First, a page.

Who has actually experienced the “Private Pain (of Prostate Cancer),” as one of your song titles indicates?

Todd: Many, many Americans suffer every day. We thought it was something we should get out in the open.

Ken: You know how a lot of bands champion causes? That’s pretty much ours.

What’s your remedy? What’s your solution?

Ken: Well, buy the song, when it comes out on the seven inch. We donate all the money to the Private Pain Foundation.

Todd: We had a friend that worked at a rest home, and maybe still does. [He told us] amusing anecdotes from the job.

Ken: But as we all know as we get older, you being a male yourself, Chris, you gotta worry about that prostate stuff. And that’s how we picked the title.

Todd: Actually it’s a chapter in a Reader’s Digest book.

What’s good and what’s bad about being in a band in Orlando?

Ken: I’d like to think of us as a Longwood band. We’ve played in Orlando several times. What’s good about Orlando…. Okay, I can tell you what’s bad about it real quick. What’s bad about it is that there are a lot of people in town and there’s nothing to do as far as entertainment, art, culture, anything. There’s nothing really to do for the amount of people that are here, and it doesn’t seem anybody wants to do anything even if there was something to do. As far as playing out, you see the same people at a lot of the shows. I guess it’s nice that they do come out to all the shows. It turns into a frat party is what I’m getting at. People know everything and it gets really cliquish. It’s a pile of bullshit at the end. What’s good about Orlando….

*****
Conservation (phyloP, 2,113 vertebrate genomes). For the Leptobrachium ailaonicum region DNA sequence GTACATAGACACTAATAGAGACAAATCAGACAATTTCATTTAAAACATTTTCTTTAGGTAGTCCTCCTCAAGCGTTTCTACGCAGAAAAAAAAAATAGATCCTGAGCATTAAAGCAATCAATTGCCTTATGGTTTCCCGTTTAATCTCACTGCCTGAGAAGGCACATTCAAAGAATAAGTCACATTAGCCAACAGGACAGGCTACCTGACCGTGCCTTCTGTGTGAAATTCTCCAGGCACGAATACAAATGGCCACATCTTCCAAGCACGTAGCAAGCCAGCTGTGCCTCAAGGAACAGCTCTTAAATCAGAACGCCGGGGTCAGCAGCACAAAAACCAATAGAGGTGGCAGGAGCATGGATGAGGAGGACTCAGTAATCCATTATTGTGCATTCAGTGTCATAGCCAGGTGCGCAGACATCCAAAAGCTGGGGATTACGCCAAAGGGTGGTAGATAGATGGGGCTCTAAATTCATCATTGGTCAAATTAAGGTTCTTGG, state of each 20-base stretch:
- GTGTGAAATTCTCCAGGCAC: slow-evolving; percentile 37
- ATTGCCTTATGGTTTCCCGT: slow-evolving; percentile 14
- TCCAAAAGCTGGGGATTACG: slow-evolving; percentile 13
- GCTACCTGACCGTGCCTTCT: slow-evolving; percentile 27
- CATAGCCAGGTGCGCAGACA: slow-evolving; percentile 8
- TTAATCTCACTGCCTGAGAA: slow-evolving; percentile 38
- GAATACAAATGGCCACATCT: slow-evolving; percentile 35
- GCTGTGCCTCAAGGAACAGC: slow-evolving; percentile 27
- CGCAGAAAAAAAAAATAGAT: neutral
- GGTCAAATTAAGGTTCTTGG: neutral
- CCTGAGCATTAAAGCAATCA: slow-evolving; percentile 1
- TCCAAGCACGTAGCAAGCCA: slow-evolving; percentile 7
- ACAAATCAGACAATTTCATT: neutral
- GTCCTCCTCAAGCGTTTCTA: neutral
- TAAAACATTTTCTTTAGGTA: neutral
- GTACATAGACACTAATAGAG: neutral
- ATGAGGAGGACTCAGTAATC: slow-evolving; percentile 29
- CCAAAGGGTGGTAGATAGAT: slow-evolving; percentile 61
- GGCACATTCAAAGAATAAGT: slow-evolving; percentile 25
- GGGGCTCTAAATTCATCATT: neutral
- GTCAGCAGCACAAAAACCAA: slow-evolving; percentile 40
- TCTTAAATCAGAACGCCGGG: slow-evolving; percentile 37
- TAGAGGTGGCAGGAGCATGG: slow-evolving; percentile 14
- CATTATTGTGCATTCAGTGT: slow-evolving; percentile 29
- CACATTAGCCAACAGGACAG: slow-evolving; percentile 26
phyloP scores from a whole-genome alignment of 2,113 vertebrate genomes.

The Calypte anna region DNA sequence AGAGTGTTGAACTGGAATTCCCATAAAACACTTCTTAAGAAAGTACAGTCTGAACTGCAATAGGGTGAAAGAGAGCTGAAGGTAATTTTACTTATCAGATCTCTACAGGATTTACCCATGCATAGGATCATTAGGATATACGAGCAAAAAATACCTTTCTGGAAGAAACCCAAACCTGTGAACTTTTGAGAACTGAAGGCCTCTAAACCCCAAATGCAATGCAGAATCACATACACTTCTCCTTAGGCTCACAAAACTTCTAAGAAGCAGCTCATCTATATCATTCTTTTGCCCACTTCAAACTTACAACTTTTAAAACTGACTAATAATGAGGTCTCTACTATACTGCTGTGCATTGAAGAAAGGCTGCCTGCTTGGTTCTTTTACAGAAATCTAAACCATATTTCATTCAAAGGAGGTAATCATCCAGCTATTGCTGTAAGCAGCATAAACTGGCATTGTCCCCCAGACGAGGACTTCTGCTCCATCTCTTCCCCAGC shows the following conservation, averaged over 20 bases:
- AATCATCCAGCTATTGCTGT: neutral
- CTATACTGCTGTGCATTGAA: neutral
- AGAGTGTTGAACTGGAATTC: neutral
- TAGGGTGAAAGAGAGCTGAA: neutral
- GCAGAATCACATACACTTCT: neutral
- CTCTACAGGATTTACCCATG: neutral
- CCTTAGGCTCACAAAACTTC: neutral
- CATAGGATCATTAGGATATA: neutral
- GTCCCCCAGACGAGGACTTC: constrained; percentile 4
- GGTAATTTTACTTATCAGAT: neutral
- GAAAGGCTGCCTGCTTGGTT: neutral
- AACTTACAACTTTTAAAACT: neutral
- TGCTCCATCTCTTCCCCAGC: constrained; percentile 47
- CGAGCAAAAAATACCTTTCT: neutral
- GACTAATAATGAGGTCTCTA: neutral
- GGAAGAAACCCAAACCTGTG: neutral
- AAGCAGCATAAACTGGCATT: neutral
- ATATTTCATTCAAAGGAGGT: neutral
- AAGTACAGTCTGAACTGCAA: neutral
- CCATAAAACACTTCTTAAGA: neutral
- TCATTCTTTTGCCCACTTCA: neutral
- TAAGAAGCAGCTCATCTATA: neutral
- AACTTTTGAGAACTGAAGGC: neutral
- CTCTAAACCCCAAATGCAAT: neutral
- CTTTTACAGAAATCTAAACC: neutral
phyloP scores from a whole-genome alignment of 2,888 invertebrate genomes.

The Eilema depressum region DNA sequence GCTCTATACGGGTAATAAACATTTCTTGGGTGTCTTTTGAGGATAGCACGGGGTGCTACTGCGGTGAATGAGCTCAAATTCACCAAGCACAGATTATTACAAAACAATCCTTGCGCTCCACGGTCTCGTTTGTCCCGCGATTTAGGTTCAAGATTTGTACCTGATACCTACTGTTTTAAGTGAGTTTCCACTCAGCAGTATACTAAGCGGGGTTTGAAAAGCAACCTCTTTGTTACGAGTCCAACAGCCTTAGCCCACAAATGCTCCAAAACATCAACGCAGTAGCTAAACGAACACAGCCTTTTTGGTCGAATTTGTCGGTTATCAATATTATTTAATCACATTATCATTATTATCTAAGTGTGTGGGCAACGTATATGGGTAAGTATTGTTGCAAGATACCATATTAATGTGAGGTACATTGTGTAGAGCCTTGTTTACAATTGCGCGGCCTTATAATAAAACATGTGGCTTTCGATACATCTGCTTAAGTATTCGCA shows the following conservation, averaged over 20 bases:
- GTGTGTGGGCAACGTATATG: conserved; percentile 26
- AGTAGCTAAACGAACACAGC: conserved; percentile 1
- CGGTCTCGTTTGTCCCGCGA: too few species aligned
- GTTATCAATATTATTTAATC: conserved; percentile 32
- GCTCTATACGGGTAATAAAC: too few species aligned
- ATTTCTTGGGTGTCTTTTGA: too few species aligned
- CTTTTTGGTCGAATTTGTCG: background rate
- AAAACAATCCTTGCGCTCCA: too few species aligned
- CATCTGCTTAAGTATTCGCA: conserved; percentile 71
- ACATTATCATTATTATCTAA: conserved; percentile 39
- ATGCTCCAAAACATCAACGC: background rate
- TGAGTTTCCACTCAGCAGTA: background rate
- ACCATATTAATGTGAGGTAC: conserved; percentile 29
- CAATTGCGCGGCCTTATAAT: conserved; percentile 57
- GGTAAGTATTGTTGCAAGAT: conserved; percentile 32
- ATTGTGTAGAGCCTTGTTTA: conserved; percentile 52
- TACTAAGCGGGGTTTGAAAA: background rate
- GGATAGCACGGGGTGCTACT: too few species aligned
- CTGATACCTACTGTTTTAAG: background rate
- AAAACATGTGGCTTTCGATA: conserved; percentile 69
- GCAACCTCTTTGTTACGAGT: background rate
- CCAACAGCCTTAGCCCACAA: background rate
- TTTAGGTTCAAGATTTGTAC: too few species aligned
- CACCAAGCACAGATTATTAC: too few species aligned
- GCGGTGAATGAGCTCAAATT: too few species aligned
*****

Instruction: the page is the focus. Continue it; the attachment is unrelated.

Todd: Drugs, man.

Ken: Yeah, we get wasted. That’s the best part: good coke.

The interview slowly fizzles as talk turns from the band to racquetball, pawn shop guitars, train robberies with speeding Corvettes, and the “hot bitch ass” waitresses of Janie Lane’s Sunset Strip, downtown Orlando’s newest rock nightclub. Claimjumper’s solo recorded work so far is the track “Lil Spicy” on Central Florida’s Vapor Records first release, Poems of Manhood. The seven-inch single also features other local favorites Bloodlet, the Holsteins, and Adventures in Immortality.

This group’s stated goal is “to be the best goddamn punk rock band east of the Mississippi.” Sounds like they’ve a big task ahead of them, but what’s true for right now is that this group is the best damn band in Orlando.

Originally published in Ink Nineteen in February 1994.